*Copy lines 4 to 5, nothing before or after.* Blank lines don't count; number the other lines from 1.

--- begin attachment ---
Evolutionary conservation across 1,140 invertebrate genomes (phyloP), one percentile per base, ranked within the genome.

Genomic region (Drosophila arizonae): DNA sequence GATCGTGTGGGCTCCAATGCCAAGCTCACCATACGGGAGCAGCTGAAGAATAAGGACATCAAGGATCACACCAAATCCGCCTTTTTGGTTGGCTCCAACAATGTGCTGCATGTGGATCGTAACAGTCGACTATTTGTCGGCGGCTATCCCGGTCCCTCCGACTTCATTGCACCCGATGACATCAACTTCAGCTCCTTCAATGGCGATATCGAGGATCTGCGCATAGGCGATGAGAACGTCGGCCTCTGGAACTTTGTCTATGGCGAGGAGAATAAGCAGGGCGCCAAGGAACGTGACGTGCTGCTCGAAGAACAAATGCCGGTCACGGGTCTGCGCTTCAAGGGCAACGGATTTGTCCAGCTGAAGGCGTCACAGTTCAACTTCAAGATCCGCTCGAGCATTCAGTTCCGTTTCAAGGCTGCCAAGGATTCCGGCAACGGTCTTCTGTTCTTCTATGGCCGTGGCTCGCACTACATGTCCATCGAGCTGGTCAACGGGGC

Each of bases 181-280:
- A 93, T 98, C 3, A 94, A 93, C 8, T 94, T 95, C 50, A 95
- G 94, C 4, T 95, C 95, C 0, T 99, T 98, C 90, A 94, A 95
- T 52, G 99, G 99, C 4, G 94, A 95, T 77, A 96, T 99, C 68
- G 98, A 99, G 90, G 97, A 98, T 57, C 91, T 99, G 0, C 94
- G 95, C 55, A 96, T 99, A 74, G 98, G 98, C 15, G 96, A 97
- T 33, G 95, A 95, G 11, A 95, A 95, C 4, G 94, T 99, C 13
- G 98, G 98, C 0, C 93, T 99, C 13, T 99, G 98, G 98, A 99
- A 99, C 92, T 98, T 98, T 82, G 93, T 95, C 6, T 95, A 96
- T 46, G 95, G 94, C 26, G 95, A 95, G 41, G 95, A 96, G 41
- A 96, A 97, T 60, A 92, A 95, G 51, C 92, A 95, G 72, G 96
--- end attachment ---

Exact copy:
- A 93, T 98, C 3, A 94, A 93, C 8, T 94, T 95, C 50, A 95
- G 94, C 4, T 95, C 95, C 0, T 99, T 98, C 90, A 94, A 95